Skip to main content Skip to navigation

Departments & Programs

More

E-IPER Dissertations Stack Up: Creating Change

Creating Change

How are native forests on Hawai'i, slum dweller movements in Tanzania, energy installations on the California and Gulf coasts, and climate change over the last million years connected? As subjects of recent E-IPER dissertations, they represent the range of research topics, sites, scales, and theories studied by E-IPER students and interconnect in a number of ways. They look at conflicts or tradeoffs over land use, risk assessment on a global and community scale, social movements, and environmental policies and decision-making processes. These students' thesis research - and their future careers - can potentially influence the long-term health and sustainability of specific communities in the face of increased development pressures and global threats such as climate change.

Michael Hooper's interest in slum dwellers and the international federations that organize and empower the urban poor originated with his work in East Africa with the United Nations Development Program prior to coming to E-IPER. His dissertation research in Dar es Salaam, Tanzania played out in real time as he followed a neighborhood facing a forced eviction to expand a nearby port, studying individual community member's motivations for participation in the Tanzania Federation of the Urban Poor and tracking individuals' post-eviction resettlement success. His findings suggest that policies aimed at addressing the concerns of the urban poor in developing countries should consider a number of social identity and status factors, most importantly property ownership, that influence the dynamics and success of social movements.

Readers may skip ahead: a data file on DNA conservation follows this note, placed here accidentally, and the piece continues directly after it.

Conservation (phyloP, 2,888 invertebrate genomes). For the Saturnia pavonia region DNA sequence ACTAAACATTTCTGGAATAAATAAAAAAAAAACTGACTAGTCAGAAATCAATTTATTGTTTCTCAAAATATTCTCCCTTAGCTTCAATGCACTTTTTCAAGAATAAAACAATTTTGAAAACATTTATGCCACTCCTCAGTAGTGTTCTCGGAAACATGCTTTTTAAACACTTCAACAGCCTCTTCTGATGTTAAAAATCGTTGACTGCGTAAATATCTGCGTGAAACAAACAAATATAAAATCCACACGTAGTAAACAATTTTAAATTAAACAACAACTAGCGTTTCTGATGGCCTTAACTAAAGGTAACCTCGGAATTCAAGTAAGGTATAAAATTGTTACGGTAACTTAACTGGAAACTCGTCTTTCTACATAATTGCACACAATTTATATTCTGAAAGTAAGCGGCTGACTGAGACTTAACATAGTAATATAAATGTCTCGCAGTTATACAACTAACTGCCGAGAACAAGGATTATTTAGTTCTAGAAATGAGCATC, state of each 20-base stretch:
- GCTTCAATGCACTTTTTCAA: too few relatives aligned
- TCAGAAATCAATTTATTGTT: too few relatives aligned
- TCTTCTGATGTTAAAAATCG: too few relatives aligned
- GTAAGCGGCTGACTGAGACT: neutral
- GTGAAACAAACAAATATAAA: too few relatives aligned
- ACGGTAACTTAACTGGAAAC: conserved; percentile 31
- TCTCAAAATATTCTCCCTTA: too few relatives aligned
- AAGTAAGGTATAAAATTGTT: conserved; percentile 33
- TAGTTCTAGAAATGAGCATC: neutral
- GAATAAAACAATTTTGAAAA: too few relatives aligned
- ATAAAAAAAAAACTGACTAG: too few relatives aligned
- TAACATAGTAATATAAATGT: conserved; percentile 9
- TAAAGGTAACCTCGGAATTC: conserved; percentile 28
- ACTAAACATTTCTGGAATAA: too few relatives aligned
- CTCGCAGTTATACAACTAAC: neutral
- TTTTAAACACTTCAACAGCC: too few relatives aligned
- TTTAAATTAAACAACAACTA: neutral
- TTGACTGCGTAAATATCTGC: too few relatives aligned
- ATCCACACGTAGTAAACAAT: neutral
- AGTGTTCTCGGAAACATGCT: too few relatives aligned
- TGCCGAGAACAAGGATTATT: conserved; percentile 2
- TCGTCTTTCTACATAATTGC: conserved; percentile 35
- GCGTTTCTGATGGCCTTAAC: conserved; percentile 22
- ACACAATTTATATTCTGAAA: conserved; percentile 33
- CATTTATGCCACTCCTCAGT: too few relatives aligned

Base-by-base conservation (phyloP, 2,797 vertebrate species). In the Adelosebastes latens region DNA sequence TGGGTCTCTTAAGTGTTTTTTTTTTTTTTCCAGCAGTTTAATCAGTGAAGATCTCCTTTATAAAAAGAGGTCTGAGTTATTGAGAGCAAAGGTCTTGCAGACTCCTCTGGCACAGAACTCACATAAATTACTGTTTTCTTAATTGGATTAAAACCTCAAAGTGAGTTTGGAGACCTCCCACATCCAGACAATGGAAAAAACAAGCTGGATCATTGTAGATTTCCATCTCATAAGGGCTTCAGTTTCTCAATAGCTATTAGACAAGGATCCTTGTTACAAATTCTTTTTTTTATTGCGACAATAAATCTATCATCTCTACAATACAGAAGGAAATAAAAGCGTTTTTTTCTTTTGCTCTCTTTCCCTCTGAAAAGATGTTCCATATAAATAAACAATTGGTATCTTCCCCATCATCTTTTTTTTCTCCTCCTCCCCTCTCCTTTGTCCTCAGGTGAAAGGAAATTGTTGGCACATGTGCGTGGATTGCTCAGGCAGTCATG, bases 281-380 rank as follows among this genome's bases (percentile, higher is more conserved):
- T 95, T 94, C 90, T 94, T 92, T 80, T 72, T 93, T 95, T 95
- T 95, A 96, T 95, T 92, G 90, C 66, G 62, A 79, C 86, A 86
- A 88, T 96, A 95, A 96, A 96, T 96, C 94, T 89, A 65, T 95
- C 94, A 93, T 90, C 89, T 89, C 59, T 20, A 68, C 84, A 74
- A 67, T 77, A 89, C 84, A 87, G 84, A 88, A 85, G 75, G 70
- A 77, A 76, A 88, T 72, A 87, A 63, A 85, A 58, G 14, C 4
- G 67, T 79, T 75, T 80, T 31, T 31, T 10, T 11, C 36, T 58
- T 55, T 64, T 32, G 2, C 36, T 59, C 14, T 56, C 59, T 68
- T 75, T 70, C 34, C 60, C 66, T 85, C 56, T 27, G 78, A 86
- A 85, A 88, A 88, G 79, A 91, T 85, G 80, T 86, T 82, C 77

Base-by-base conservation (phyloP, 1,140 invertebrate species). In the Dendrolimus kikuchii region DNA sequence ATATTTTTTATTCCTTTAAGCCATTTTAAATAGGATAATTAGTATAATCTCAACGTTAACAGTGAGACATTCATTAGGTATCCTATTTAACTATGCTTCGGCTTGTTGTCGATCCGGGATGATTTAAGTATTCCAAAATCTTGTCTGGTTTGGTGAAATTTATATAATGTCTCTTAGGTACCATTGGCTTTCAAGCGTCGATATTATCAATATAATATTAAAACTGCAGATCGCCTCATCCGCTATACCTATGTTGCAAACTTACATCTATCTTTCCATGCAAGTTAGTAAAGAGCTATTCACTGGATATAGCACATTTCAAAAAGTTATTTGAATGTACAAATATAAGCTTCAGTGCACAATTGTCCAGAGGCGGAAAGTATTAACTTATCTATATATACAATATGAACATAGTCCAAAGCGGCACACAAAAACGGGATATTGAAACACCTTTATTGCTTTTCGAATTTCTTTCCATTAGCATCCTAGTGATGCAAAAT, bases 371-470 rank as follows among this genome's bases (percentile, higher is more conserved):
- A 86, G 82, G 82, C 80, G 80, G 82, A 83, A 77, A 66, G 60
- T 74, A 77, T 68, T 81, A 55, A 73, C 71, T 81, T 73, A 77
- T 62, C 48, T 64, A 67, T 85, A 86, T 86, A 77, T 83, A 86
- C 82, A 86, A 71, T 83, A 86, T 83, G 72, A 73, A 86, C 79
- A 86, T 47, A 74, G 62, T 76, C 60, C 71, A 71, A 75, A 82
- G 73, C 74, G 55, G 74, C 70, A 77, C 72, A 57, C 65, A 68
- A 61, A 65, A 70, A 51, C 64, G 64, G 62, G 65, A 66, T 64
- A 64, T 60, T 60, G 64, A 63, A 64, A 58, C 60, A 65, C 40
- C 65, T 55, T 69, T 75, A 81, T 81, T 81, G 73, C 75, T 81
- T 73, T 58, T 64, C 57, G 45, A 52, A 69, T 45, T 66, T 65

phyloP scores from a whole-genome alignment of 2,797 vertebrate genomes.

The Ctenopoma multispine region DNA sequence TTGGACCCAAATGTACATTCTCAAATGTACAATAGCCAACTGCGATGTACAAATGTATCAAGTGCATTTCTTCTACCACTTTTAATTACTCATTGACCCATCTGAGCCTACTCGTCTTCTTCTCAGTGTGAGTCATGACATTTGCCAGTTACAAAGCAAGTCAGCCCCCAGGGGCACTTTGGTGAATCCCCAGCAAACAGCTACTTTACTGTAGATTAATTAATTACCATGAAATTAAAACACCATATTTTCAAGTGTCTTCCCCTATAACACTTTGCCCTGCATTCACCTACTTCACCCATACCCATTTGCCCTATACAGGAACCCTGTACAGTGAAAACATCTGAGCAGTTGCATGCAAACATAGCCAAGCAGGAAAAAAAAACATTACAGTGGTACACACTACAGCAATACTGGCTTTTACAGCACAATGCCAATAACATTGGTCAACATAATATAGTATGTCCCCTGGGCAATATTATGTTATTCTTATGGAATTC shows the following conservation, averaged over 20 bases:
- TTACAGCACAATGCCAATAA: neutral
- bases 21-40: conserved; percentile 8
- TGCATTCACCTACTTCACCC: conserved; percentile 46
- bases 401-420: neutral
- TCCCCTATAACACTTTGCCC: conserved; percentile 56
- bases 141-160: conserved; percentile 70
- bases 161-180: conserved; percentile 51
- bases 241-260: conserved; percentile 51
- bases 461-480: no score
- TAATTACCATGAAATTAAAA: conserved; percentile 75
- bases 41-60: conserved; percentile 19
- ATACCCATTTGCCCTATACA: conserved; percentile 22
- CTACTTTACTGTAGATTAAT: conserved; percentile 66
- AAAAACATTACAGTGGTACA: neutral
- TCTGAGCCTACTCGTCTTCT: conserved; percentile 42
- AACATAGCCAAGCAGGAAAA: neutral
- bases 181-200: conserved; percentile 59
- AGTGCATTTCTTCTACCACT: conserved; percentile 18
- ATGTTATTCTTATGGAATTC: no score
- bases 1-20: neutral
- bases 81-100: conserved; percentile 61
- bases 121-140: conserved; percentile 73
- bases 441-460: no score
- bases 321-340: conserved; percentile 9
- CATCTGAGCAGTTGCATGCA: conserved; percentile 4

Starting in September, Mike will be an assistant professor of Urban Planning at Harvard University's Graduate School of Design in Cambridge, MA.

Hilary Schaffer Boudet also studied social movements and community mobilization, focusing her work on the siting of liquid natural gas termini,one of many so-called "locally unwanted land uses" which include hazardous waste facilities, landfills, prisons, and power plants. Studying two coastal California communities in depth and following with a broader study of sites on the Gulf and North Atlantic coasts, Hilary found that a number of local social and political factors influence the success of a siting proposal, including the perceived threat of the facility on the community, the community's political